Wednesday, September 26, 2012

Horse Trading, Deadlines & Budgets

Here is another take on my philosophy that the classical software engineering model is a poor fit for business process automation. This week's topic: horse trading, ie "you give me something and I'll give you something else."

As I understand it, this is the classical software engineering model:
  1. Encounter a problem which can be solved or ameliorated with IT
  2. Do extensive requirements gathering
  3. Define a clear and fixed scope-of-work
  4. Write a detailed design of an implementation which meets the requirements
  5. Create an implementation plan with dates and milestones
  6. Develop, debug, deploy
This is fine for many situations, especially situations which require the creation of something new that is complex and a team effort. I have participated in projects using this model in nearly every role and at nearly every level.

But I found this that model is poorly suited to business process automation, partly because this model is good at building something from scratch but business process automation is almost always a renovation, not a new construction.

A key way in which this model does not suit business process automation is this model's lack of accounting for horse trading, for the give-and-take required to deploy a solution in a working business.

(Horse trading also makes the apparent scope merely the tip of the iceberg, but we will cover that indirectly, below.)

Rather than define horse trading in the abstract, I will take the easy way out and give an example.

My firm specializes in medical information systems, particularly interfaces between medical information systems. Our client had an unusual situation: in addition to their Main Lab, they have a collection of loosely affiliated labs. To the outside world, this distinction is confusing and uninteresting, so this situation created a PR problem: why were some orders slower to process and harder to get results from?

The answer was the invisible divisions between the Main Lab and the Other Labs, but no one really wanted to know why, they just wanted better service. Once the customer grumpiness reached critical levels, the project became a crisis. Since we specialize in the difficult and the critical we were called in because decades of previous attempts had failed.

We were able to connect the three most important Other Labs, one at a time, quickly and cheaply. The secret? Horse trading and the flexibility horse trading requires.

In theory, the job is easy:
  1. encode Other Lab results in an industry-standard format (HL7)
  2. create a simple TCP/IP connection between us and Main Lab
  3. send message in HL7 over TCP/IP connection
Our competitors bid about $50K per connection. We could do this part for $17K for all connections and still have made money, but we knew that the job was not this simple, or it would have already been done. We bid a base of $17K and about the same for each connection. We made money and got the job done, but here is how the project unfolded:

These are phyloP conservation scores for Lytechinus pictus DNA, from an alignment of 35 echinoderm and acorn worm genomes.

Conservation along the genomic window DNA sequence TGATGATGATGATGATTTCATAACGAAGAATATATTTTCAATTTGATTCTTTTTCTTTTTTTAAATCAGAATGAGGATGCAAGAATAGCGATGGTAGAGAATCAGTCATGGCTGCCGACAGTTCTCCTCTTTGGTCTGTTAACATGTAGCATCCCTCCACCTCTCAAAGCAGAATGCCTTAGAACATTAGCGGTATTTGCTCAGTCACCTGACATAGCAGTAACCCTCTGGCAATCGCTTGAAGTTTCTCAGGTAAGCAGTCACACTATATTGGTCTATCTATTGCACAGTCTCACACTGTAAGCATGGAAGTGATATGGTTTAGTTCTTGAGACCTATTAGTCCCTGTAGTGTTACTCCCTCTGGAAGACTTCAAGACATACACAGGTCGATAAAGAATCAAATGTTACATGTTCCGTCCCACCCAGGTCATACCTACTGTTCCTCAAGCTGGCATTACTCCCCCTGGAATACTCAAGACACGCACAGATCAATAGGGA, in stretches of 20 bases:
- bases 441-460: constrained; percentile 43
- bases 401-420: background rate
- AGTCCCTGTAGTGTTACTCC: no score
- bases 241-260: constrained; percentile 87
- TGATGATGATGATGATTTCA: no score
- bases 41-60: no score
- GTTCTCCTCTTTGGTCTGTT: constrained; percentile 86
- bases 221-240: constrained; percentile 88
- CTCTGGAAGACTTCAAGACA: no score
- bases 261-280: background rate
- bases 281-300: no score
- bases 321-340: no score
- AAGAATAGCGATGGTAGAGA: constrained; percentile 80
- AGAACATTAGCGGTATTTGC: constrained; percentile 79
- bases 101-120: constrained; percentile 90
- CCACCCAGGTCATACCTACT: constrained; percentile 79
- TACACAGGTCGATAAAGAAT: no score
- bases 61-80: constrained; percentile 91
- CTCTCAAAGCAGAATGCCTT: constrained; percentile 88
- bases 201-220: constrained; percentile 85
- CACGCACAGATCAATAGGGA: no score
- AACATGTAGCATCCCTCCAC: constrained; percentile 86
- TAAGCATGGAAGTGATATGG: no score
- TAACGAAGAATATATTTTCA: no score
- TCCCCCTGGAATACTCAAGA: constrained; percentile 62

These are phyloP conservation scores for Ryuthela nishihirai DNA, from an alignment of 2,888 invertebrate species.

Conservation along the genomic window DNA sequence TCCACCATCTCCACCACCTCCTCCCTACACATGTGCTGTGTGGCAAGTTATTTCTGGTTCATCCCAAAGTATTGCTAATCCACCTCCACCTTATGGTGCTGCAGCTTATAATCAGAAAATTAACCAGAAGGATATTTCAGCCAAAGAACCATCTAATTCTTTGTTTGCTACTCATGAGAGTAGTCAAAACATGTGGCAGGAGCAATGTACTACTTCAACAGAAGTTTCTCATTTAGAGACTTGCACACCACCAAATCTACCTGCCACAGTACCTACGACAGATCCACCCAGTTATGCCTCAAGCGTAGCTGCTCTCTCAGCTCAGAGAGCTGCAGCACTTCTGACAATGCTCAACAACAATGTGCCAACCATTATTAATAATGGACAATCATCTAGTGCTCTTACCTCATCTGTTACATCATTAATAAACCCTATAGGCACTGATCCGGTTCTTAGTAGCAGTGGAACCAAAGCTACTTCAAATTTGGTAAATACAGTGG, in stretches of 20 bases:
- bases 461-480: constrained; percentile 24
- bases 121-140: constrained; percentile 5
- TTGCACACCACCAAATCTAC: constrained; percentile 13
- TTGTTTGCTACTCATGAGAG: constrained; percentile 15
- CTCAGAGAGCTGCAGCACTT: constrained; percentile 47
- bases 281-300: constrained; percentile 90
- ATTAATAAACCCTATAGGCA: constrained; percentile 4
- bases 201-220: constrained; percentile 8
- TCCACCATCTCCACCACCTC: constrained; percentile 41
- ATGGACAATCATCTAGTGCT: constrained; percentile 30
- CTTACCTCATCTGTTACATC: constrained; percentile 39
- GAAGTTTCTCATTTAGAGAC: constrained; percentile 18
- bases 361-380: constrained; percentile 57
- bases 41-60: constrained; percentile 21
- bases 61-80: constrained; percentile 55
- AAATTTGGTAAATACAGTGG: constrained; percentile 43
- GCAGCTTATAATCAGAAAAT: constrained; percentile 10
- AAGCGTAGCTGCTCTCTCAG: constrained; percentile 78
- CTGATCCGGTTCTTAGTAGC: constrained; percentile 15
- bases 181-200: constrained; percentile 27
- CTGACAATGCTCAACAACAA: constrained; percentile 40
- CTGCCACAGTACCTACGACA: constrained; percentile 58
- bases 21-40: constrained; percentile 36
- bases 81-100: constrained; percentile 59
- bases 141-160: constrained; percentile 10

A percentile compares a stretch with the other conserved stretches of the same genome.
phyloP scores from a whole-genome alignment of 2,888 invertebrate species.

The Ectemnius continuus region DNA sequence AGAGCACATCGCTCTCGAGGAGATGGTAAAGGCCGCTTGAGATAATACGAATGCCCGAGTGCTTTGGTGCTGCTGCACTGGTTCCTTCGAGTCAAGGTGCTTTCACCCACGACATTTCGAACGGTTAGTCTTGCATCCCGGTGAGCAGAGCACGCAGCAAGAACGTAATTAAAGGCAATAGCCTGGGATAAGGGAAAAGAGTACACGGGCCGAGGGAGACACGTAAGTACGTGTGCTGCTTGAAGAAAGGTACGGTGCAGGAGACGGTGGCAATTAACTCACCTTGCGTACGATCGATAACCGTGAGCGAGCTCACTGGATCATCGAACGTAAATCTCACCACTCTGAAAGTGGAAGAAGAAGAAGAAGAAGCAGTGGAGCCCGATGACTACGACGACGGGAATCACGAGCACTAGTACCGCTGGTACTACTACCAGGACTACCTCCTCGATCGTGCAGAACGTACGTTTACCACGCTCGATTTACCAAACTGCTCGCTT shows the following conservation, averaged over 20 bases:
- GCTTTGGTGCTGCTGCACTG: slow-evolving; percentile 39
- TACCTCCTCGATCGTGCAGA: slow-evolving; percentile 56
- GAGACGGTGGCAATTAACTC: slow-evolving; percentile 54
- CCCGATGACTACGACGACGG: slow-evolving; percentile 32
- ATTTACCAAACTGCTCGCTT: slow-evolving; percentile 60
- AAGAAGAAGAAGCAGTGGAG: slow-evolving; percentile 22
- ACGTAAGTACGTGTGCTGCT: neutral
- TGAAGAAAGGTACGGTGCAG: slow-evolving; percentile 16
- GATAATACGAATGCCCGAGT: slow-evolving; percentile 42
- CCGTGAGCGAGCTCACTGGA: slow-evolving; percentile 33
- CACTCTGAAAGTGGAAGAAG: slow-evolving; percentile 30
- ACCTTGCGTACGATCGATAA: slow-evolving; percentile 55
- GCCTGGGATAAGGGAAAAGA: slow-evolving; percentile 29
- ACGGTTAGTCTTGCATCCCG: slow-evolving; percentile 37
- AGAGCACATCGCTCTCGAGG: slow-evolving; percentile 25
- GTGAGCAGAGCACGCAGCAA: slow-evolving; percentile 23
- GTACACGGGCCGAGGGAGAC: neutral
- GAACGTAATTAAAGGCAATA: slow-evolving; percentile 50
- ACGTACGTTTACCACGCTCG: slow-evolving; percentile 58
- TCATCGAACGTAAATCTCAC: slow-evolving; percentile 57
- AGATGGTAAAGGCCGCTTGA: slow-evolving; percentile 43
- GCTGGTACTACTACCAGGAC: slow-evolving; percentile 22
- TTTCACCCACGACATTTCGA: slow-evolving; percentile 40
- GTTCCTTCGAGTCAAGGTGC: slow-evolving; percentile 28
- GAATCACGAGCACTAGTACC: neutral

Lab A only processed orders from the Main Lab's parent organization and they had no internal computer system, so they wanted a simple work flow support app in exchange for going along with the computerization. So in addition to the straight interface, we created app A, which is driven entirely from Main Lab order for this lab and which lets Lab A see upcoming orders, confirm receipt of specimens, enter results and create local reports in case their customers want paper.

Lab B processed mostly orders from the Main Lab's parent organization and they also had no internal computer system, but they had automated analysers from which they wanted results automatically entered. So in addition to the straight interface, we created app B which is driven off of the analyser output, has different reports and pulls patient demographics from the Main Lab to flesh out the reports.

Lab C processed mostly orders from outside the Main Lab's parent organization. As a research-oriented organization, they had their own database of results kept in a homegrown app. They wanted to subcontract for a better internal app and database, which we did. We also created app C, a much simpler app mostly about importing results from their new internal app, allowing for verification and electronic signing of the results which were then passed along to the straight interface.

The project ended up giving everyone what they needed and being cheaper to boot. But  the way in which the project played out does not fit the classical model at all.

Would a classical requirements-gathering process have given us the true scope beforehand? I doubt it, since the outside players have no incentive to reveal their agenda until they are sure that they will get what they want. Often players in business processes do not know what they want until the new situation becomes clearer, nor do they know what is actually possible until they seem some progress.

So remember: not all project scope changes are caused unethical consultants or incompetent engineers. Bear in mind that business process automation is almost always renovation and that renovation is almost always a compromise. Renovation often means working around outdated decisions and respecting the need for on-going operations.

Some jobs are bigger than you can see and some situations need a little good faith horse trading in order to arrive at mutually beneficial solution.

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